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Learn to Ski At Cardrona Queenstown

It’s a case of now or never. If I don’t start skiing now, I never will.

The beginner’s slope at Cardrona

Helpful Emily, at the I-Site bureau in Queenstown recommends an Easy-Ski beginners’ family package at Cardrona, “the easiest place in Queenstown for beginners”. I’ve heard this “easiest place” pitch before and I’m sceptical. Ski-ing from any viewpoint across my considerable span of years, always looked hard and that’s why I’ve never tried it before. But as I said, it’s now or never. So, with vouchers in hand we head to over to Quest on Shotover Street for waterproof jackets, pants, gloves, goggles and helmets. Oh the blessings of being average. Everything I try, fits.

Next morning, 7.45 sees us garbed in ski-gear, waiting in the dark at the bus-stop on Frankton Road. Our orange easy ski bus arrives and on we hop. Our driver, Sean is a cheery chap, with a repertoire of self-deprecating witty banter, interspersed with advice for the wise and well-behaved skier. During Sean’s silences, the radio pumps out current hits and two cherubs in matching blue helmets, goggles and overalls engage in a deep and lengthy battle of knowledge. The journey is long (45 minutes) but this background soundtrack helps to pass the time as we coast around the lake and wind up through the snow-dusted tussock and into the perfect white world on the mountain.

We descend from the bus into the aftermath of a pillow fight, or so it seems. Little white feathery flakes fill the air. “It’s snowing!” the cherubic know-alls announce. We hurry towards the sanctuary of a low, dark wooden building and in through a door marked rentals. I find myself at a screen, scanning in my mi-ski pass and then filling in onscreen details of weight (average) height (ditto) and age (a glance around the room tells me this is well above average) At the other end of the room room, I’m swiftly bundled into boots, and with skis and poles under my arm and voucher in hand, I clump out to class.

I’m relieved to find that while most of my classmates are children, there is one older couple. Our “classroom” is gentle 6-foot incline. Monika, our instructor is Swiss and from the easy way she lopes around in her skis, it’s clear she’s spent a lifetime on them. As soon as attach mine, I begin a backwards slide but, in a flash, Monika stops me. Step 1, she explains as she spins me sideways, is standing still on skis. From there, she marches me in crab-walk up the side of the slope – Step 2!

Once we’ve mastered standing, walking and stopping, we graduate to the beginner’s slope. This is serious stuff, with a “carpet” to carry you to a ledge at the top. Up here, we learn to turn and slow down. I suffer some spectacular falls, my skis fall off, I battle to snap my boots back into them, I drop my poles and whizz down the slope without them. But, by the end of the morning I can follow Monika in a cautious crocodile. By the end of the day, I can zig-zag down the slope and weave my way through a line of poles. I’m having such fun that I can’t believe I’ve never skied before.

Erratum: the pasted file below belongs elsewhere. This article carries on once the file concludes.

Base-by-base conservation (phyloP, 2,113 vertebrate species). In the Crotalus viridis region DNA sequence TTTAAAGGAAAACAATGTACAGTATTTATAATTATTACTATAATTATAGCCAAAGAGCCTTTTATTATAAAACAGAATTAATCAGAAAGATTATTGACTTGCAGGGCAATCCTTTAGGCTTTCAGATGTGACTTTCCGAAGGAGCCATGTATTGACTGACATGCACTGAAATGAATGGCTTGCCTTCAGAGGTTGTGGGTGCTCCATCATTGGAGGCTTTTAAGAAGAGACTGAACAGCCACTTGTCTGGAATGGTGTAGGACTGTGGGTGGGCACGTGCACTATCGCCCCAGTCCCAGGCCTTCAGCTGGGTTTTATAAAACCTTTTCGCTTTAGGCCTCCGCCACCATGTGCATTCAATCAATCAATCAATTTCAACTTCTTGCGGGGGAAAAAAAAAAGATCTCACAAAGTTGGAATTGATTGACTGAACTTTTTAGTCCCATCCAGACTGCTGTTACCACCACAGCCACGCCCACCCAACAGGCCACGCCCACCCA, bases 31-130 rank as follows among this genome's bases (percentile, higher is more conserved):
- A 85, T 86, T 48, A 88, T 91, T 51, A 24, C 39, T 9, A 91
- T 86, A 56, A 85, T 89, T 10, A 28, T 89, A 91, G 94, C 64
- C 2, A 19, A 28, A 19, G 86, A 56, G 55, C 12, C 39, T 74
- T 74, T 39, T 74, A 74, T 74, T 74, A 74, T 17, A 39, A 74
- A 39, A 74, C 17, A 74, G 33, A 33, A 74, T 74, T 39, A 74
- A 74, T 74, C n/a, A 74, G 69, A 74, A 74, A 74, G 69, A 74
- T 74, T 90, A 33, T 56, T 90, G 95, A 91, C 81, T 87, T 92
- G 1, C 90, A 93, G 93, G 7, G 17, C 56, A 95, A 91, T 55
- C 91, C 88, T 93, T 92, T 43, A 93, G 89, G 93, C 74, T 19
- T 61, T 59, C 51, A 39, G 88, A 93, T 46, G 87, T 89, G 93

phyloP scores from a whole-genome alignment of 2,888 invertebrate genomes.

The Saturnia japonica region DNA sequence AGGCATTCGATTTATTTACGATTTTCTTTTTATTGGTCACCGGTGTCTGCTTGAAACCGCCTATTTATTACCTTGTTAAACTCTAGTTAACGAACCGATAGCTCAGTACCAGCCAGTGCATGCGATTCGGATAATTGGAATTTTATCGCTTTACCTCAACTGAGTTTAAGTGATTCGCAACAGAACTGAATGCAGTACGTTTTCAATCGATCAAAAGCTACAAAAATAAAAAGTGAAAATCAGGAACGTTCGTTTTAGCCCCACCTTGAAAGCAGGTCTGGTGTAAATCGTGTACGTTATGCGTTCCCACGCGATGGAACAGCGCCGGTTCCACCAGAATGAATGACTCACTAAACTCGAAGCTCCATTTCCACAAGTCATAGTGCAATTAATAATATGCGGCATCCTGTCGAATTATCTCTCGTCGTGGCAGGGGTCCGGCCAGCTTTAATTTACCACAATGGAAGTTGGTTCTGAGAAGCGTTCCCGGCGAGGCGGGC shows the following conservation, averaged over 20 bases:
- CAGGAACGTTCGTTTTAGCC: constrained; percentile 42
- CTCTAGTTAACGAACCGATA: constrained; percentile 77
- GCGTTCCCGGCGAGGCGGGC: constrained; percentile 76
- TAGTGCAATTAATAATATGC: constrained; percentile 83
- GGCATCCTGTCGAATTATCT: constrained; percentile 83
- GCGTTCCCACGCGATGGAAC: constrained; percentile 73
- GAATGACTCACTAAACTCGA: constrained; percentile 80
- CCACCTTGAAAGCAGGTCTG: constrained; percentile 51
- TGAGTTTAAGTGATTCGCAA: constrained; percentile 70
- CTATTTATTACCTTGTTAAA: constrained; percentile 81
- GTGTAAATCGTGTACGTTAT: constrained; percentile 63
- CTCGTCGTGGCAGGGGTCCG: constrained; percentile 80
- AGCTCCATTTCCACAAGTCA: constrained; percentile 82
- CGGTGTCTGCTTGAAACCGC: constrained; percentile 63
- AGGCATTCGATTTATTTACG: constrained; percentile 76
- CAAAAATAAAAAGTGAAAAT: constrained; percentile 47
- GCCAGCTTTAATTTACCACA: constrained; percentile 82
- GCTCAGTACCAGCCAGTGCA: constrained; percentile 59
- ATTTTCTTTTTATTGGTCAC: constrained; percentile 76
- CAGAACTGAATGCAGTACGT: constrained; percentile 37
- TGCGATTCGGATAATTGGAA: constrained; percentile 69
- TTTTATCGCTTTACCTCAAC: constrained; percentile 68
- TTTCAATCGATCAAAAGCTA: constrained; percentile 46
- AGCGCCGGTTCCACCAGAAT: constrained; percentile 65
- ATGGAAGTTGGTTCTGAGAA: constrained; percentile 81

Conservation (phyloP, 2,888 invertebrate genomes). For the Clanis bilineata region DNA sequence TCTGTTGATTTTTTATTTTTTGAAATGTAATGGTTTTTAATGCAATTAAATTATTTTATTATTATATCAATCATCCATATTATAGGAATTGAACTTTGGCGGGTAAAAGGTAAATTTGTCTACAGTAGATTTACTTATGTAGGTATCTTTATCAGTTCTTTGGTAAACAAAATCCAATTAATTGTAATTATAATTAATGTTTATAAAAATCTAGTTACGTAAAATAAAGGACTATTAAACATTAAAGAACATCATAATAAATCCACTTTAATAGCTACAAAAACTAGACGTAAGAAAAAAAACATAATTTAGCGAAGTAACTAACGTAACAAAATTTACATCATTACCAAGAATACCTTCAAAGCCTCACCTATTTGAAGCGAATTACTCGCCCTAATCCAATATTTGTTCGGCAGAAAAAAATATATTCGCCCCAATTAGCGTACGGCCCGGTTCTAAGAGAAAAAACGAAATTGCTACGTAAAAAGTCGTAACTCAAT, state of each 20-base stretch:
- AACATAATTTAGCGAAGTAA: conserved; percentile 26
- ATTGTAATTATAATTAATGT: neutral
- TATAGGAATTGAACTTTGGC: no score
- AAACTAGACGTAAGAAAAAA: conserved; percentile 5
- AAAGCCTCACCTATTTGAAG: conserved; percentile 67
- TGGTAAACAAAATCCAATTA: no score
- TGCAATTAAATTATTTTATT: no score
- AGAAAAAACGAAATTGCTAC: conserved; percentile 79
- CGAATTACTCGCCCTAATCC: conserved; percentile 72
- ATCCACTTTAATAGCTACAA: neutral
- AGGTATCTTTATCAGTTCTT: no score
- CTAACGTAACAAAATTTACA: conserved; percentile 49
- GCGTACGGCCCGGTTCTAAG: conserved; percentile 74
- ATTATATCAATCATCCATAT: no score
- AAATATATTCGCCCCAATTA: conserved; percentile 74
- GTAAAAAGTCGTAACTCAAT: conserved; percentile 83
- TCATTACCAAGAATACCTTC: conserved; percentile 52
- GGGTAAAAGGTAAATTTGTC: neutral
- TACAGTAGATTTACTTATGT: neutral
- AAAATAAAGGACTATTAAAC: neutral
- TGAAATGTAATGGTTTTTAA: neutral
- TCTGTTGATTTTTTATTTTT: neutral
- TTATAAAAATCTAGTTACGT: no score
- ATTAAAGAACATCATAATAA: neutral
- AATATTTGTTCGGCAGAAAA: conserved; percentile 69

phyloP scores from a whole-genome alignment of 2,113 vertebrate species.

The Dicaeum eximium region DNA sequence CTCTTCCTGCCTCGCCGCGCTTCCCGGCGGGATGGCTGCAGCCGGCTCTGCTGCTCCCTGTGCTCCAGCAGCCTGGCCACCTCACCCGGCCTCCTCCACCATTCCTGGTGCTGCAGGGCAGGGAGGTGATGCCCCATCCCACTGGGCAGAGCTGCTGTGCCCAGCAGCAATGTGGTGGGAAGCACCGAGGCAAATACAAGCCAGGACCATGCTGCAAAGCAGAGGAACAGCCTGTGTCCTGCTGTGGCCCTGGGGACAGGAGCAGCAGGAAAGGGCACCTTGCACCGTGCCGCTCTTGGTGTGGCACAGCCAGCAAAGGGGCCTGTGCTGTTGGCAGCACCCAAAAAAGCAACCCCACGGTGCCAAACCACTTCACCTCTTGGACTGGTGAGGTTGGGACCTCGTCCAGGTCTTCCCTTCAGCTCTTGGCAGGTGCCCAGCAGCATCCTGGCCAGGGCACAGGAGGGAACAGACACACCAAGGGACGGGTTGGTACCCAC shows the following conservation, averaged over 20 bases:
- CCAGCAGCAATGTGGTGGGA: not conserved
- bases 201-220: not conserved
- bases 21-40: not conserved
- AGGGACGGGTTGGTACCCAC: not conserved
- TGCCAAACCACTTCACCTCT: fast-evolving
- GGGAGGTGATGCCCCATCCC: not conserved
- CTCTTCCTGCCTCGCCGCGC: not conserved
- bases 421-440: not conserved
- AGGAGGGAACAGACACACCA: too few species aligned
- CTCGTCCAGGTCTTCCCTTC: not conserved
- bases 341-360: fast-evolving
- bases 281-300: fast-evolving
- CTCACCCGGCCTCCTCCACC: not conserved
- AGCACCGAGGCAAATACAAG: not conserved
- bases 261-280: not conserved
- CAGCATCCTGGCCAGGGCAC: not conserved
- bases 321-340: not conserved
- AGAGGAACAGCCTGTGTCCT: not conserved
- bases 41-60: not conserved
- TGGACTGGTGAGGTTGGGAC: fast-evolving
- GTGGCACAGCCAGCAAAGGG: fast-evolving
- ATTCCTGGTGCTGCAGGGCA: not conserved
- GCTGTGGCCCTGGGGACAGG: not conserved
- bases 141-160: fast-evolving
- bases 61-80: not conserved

B&B luxury at Akaroa’s Beaufort House

The high point of our visit to the beautiful little seaside village of Akaroa in Aotearoa New Zealand last January, was our stay at Beaufort House luxury BB.

Built in 1878 by English Barrister, George Nalder and his wife Mariane, Beaufort House was originally named The Wilderness, because of its location on an untamed hillside in the, then, remote Grehan Valley. In their “wilderness” the Nalders constructed a grand house of native timbers – totara, rimu, matai and kauri – complete with servants’ quarters tucked away further up the hillside. They surrounded it with magnificent gardens and trees, roses, camelies, magnolias and a Bunya Bunya or Monkey Puzzle.

In late 2012, the current owners, Sharon Rees-Thomas and Noel McGuigan, bought Wilderness House.  At the heart of 21st century Akaroa, it is no longer a wilderness but a carefully tended one-acre garden with lush lawns and flower beds. A boutique vineyard slopes across a hill behind the house and birdsong echoes through the tall, leafy trees. 

Although Sharon and Noel have renamed The Wilderness as Beaufort House, they have carefully preserved its story in the antique furnishings and in the names of the five guest bedrooms. 

The Nalder Room was named, of course, after George Nalder. His keen interest in Botany and Ornithology is reflected in the décor. Through the window you can see the monkey puzzle tree, the magnolia grandiflora and the cornus he planted 135 years ago.

The Shepherd Room recalls Wilderness House’s second owners – Constable and Mrs Shepherd.  This room has its own private balcony, which gets the first of the morning sun all year round. 

The Fyfe Room remembers the Fyfe sisters who ran Wilderness House as a boarding establishment in the mid-19th Century. From this charming corner room, you can see all the way down to Children’s Bay and the surrounding valley. 

The Walker room is named after the Walker family who owned the house in the late 20th Century. In their time, extensive renovations were completed and the vineyard came into its own. The spacious bathroom, looks out, fittingly, over the vineyard.

The latest addition to Beaufort House, the ground floor Beaufort Room, is furnished with an antique French Queen size bed, a chandelier and overhead reading lamp, complete with an authentic tassel-pull cord.